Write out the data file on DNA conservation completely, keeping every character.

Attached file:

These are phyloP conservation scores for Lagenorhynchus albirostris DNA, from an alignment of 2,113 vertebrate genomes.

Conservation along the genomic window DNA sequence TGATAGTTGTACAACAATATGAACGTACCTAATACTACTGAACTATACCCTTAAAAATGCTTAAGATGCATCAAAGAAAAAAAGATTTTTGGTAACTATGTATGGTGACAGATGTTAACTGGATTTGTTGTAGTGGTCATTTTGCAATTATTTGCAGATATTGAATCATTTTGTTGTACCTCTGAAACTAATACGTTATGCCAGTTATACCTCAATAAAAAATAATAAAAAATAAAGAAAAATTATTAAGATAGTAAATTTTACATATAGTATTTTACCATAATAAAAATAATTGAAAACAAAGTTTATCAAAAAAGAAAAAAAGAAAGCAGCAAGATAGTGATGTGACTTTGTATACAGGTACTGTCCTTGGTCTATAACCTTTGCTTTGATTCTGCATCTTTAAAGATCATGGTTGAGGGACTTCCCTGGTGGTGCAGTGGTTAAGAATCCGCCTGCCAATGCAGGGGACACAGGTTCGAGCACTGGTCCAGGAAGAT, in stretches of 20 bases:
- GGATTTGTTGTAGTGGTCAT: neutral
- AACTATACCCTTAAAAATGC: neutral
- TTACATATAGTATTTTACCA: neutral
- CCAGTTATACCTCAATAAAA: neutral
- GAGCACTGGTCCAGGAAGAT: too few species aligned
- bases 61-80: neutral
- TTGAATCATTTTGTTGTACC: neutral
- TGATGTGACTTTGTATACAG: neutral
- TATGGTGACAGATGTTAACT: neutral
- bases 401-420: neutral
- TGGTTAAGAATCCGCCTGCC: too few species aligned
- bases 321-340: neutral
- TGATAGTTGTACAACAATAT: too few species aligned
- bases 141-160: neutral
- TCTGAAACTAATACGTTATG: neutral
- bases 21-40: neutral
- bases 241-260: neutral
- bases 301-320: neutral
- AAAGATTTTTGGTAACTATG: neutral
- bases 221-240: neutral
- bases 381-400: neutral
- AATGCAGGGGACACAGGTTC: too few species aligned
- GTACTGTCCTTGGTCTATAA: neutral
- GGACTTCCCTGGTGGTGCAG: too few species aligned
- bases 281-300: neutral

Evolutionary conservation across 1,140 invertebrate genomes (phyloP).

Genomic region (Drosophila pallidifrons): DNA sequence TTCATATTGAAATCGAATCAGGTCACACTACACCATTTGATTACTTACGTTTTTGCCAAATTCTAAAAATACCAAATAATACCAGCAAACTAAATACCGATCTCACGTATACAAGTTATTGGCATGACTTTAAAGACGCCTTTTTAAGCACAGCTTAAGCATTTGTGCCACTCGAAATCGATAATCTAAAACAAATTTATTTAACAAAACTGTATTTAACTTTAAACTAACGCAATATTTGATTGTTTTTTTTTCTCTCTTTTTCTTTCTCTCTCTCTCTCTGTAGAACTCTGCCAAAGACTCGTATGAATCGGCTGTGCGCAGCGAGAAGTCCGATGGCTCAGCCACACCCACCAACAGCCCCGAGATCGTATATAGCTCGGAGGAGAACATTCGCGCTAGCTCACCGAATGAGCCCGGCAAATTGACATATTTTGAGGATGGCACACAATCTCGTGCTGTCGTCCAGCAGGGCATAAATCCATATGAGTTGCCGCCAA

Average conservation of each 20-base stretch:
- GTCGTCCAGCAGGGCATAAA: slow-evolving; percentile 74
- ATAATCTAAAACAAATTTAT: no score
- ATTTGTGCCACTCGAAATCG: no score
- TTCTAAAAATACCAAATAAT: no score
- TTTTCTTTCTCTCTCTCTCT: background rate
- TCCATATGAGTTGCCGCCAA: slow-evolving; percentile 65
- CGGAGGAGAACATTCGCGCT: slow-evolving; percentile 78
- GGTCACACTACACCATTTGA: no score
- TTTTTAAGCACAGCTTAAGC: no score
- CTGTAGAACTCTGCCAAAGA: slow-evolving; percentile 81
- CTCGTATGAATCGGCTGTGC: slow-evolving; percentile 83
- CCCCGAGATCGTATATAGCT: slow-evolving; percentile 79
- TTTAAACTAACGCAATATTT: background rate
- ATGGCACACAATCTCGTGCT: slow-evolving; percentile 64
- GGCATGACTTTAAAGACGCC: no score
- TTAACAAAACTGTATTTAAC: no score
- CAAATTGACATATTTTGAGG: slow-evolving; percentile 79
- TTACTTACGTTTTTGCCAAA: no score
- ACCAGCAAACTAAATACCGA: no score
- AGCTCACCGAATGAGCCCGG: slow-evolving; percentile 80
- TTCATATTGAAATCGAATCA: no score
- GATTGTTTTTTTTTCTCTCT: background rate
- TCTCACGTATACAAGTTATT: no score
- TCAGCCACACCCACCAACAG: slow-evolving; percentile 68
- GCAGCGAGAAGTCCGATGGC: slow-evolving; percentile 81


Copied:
These are phyloP conservation scores for Lagenorhynchus albirostris DNA, from an alignment of 2,113 vertebrate genomes.

Conservation along the genomic window DNA sequence TGATAGTTGTACAACAATATGAACGTACCTAATACTACTGAACTATACCCTTAAAAATGCTTAAGATGCATCAAAGAAAAAAAGATTTTTGGTAACTATGTATGGTGACAGATGTTAACTGGATTTGTTGTAGTGGTCATTTTGCAATTATTTGCAGATATTGAATCATTTTGTTGTACCTCTGAAACTAATACGTTATGCCAGTTATACCTCAATAAAAAATAATAAAAAATAAAGAAAAATTATTAAGATAGTAAATTTTACATATAGTATTTTACCATAATAAAAATAATTGAAAACAAAGTTTATCAAAAAAGAAAAAAAGAAAGCAGCAAGATAGTGATGTGACTTTGTATACAGGTACTGTCCTTGGTCTATAACCTTTGCTTTGATTCTGCATCTTTAAAGATCATGGTTGAGGGACTTCCCTGGTGGTGCAGTGGTTAAGAATCCGCCTGCCAATGCAGGGGACACAGGTTCGAGCACTGGTCCAGGAAGAT, in stretches of 20 bases:
- GGATTTGTTGTAGTGGTCAT: neutral
- AACTATACCCTTAAAAATGC: neutral
- TTACATATAGTATTTTACCA: neutral
- CCAGTTATACCTCAATAAAA: neutral
- GAGCACTGGTCCAGGAAGAT: too few species aligned
- bases 61-80: neutral
- TTGAATCATTTTGTTGTACC: neutral
- TGATGTGACTTTGTATACAG: neutral
- TATGGTGACAGATGTTAACT: neutral
- bases 401-420: neutral
- TGGTTAAGAATCCGCCTGCC: too few species aligned
- bases 321-340: neutral
- TGATAGTTGTACAACAATAT: too few species aligned
- bases 141-160: neutral
- TCTGAAACTAATACGTTATG: neutral
- bases 21-40: neutral
- bases 241-260: neutral
- bases 301-320: neutral
- AAAGATTTTTGGTAACTATG: neutral
- bases 221-240: neutral
- bases 381-400: neutral
- AATGCAGGGGACACAGGTTC: too few species aligned
- GTACTGTCCTTGGTCTATAA: neutral
- GGACTTCCCTGGTGGTGCAG: too few species aligned
- bases 281-300: neutral

Evolutionary conservation across 1,140 invertebrate genomes (phyloP).

Genomic region (Drosophila pallidifrons): DNA sequence TTCATATTGAAATCGAATCAGGTCACACTACACCATTTGATTACTTACGTTTTTGCCAAATTCTAAAAATACCAAATAATACCAGCAAACTAAATACCGATCTCACGTATACAAGTTATTGGCATGACTTTAAAGACGCCTTTTTAAGCACAGCTTAAGCATTTGTGCCACTCGAAATCGATAATCTAAAACAAATTTATTTAACAAAACTGTATTTAACTTTAAACTAACGCAATATTTGATTGTTTTTTTTTCTCTCTTTTTCTTTCTCTCTCTCTCTCTGTAGAACTCTGCCAAAGACTCGTATGAATCGGCTGTGCGCAGCGAGAAGTCCGATGGCTCAGCCACACCCACCAACAGCCCCGAGATCGTATATAGCTCGGAGGAGAACATTCGCGCTAGCTCACCGAATGAGCCCGGCAAATTGACATATTTTGAGGATGGCACACAATCTCGTGCTGTCGTCCAGCAGGGCATAAATCCATATGAGTTGCCGCCAA

Average conservation of each 20-base stretch:
- GTCGTCCAGCAGGGCATAAA: slow-evolving; percentile 74
- ATAATCTAAAACAAATTTAT: no score
- ATTTGTGCCACTCGAAATCG: no score
- TTCTAAAAATACCAAATAAT: no score
- TTTTCTTTCTCTCTCTCTCT: background rate
- TCCATATGAGTTGCCGCCAA: slow-evolving; percentile 65
- CGGAGGAGAACATTCGCGCT: slow-evolving; percentile 78
- GGTCACACTACACCATTTGA: no score
- TTTTTAAGCACAGCTTAAGC: no score
- CTGTAGAACTCTGCCAAAGA: slow-evolving; percentile 81
- CTCGTATGAATCGGCTGTGC: slow-evolving; percentile 83
- CCCCGAGATCGTATATAGCT: slow-evolving; percentile 79
- TTTAAACTAACGCAATATTT: background rate
- ATGGCACACAATCTCGTGCT: slow-evolving; percentile 64
- GGCATGACTTTAAAGACGCC: no score
- TTAACAAAACTGTATTTAAC: no score
- CAAATTGACATATTTTGAGG: slow-evolving; percentile 79
- TTACTTACGTTTTTGCCAAA: no score
- ACCAGCAAACTAAATACCGA: no score
- AGCTCACCGAATGAGCCCGG: slow-evolving; percentile 80
- TTCATATTGAAATCGAATCA: no score
- GATTGTTTTTTTTTCTCTCT: background rate
- TCTCACGTATACAAGTTATT: no score
- TCAGCCACACCCACCAACAG: slow-evolving; percentile 68
- GCAGCGAGAAGTCCGATGGC: slow-evolving; percentile 81